This chapter retraces the emergence of climate migration as a global issue. It examines the role played by different actors, ranging from scholars from environmental and migration studies, to operational institutions such as the International Organisation for Migration and the UN High Commissioner for Refugees, among others. Vlassopoulos develops an insightful analysis on how migration was constructed, in the context of environmental disturbances and then climate change, as a political issue – or, alternatively, as a consequence of climate change, or as a possible solution to issues raised by climate change. The chapter discusses the recent re-interpretation of climate migration within the loss and damage workstream in terms of institutional mandate and the difficulty of promoting the issue and the role for climate change institutions such as the Executive Committee of the Warsaw International Mechanism without disempowering migration institutions.
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Susan F. Martin
This chapter reviews proposals towards an extension of complementary protection to individuals displaced across international borders by the effects of climate change and other environmental drivers. In particular, it discusses the outcomes of the Nansen Initiative, an intergovernmental initiative that sought to promote the development of a protection agenda through a series of consultation conducted from 2012 to 2016 under the leadership of Walter Kälin. In terms of process, Section II notes some parallels between this initiative and the developments which led to the adoption of the guiding principles on internal displacement. Section III recounts the origins and outcomes of the Nansen Initiative’s Agenda for Protection and its successor, the Platform on Disaster Displacement. The following section looks more closely into the Nansen Initiative’s recommendations on humanitarian admissions and deferral of deportation, a centrepiece of its protection agenda. The concluding section outlines the strengths and weaknesses in this approach to protection as well as next steps in this process.
Frank Biermann and Ingrid Boas
Climate change may compel millions of people, largely in Africa and Asia, to leave their homes to seek refuge in other places over the course of the century. Yet the current institutions, organizations and funding mechanisms, including new soft law initiatives, are not sufficiently equipped to deal with this. The situation calls for new governance. Following a review of academic and popular debates focussed on defining this issue as climate ‘refugees’ or ‘migrants’, we advance in this chapter a blueprint for a global governance architecture on the protection and voluntary resettlement of climate migrants. We argue against the extension of the definition of refugees under the 1951 Geneva Convention Relating to the Status of Refugees, and discuss the limited use of soft law mechanisms as these are largely focussed on state responsibility. Key elements of our proposal are, instead, a new legal instrument that builds on the responsibility of the international community and is specifically tailored for the needs of climate migrants—a Protocol on Recognition, Protection and Resettlement of Climate Migrants to the United Nations Framework Convention on Climate Change—as well as a separate funding mechanism, a Climate Migrant Protection and Resettlement Fund.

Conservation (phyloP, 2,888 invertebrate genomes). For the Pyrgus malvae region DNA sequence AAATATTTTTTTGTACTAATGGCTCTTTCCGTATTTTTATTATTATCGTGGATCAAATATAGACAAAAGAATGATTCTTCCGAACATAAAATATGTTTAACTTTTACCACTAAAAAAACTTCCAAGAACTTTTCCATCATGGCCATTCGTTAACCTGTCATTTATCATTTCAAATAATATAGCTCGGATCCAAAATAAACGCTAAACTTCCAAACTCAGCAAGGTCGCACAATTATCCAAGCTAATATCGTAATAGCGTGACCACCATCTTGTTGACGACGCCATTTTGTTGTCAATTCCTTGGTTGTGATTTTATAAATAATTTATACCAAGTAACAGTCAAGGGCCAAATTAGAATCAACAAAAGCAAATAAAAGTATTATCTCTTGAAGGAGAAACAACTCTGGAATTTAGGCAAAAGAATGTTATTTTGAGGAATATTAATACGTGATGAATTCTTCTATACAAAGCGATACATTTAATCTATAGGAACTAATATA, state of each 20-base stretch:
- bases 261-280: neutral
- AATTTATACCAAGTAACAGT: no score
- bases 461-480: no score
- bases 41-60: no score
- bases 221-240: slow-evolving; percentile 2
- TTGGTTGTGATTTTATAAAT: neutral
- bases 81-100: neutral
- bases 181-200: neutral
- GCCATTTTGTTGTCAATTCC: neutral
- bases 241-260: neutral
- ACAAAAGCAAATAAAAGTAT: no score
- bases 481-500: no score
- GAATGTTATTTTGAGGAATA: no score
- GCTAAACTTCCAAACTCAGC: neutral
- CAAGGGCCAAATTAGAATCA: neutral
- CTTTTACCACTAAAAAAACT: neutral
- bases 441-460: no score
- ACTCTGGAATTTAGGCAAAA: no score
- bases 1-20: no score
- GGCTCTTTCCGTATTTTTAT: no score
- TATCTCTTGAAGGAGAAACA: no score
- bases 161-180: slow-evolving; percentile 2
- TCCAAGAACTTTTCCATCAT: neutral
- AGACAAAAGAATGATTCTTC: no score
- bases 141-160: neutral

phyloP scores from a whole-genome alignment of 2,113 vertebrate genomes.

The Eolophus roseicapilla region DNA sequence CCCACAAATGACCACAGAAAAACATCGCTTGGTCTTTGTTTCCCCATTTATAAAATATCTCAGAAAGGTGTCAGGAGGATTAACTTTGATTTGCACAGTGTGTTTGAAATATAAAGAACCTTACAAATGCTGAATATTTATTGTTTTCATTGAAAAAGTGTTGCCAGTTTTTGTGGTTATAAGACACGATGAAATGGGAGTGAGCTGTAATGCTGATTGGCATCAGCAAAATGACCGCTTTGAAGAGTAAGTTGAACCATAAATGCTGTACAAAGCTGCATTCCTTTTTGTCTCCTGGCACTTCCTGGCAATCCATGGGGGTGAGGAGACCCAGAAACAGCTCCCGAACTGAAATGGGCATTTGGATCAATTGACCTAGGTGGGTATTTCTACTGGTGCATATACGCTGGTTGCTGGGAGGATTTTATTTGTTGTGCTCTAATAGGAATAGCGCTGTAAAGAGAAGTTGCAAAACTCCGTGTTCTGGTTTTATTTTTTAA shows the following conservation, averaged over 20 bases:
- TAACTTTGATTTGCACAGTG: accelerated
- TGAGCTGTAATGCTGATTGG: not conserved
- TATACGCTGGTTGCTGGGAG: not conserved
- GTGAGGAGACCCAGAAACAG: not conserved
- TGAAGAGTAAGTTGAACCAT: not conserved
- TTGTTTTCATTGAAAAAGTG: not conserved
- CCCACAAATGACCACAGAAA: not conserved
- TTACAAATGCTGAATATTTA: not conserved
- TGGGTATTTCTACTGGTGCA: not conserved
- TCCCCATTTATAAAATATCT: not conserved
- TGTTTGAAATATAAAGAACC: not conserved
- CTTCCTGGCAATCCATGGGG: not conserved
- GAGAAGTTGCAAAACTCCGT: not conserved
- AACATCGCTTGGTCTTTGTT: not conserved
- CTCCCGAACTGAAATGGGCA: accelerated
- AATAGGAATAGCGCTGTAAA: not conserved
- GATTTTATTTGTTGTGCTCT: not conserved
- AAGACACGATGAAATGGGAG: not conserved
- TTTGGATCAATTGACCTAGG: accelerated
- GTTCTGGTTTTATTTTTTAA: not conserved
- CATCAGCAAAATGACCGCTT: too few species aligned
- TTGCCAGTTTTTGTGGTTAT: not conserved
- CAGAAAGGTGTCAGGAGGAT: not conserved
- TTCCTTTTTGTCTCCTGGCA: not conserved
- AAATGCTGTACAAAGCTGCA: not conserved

Ilona Millar and Kylie Wilson
In recent years, the issue of climate change-induced human displacement has been a topic of considerable legal scholarship. However, many proposals to address the problem have been criticized on the basis that international refugee law or a new rights-based international legal framework would not be well suited to respond to the particular displacement challenges associated with climate change. Meanwhile, within the international negotiations for a post-2020 climate change treaty, developing countries have proposed a dedicated climate change displacement facility. Although such a facility was not established as part of the Paris Agreement adopted by the Conference of the Parties to the United Nations Framework Convention on Climate Change (UNFCCC) in December 2015, climate change displacement has been included as part of the work program of the Warsaw International Mechanism for Loss and Damage Associated with Climate Change Impacts (Warsaw International Mechanism). This chapter argues that, building on the work of the Warsaw International Mechanism, the proposal for a climate change displacement facility under the UNFCCC provides a politically feasible, short- to medium-term international response to an issue that is unable to garner traction in other legal fora. This chapter also explores the potential mandate, functions and sources of funding for such a facility.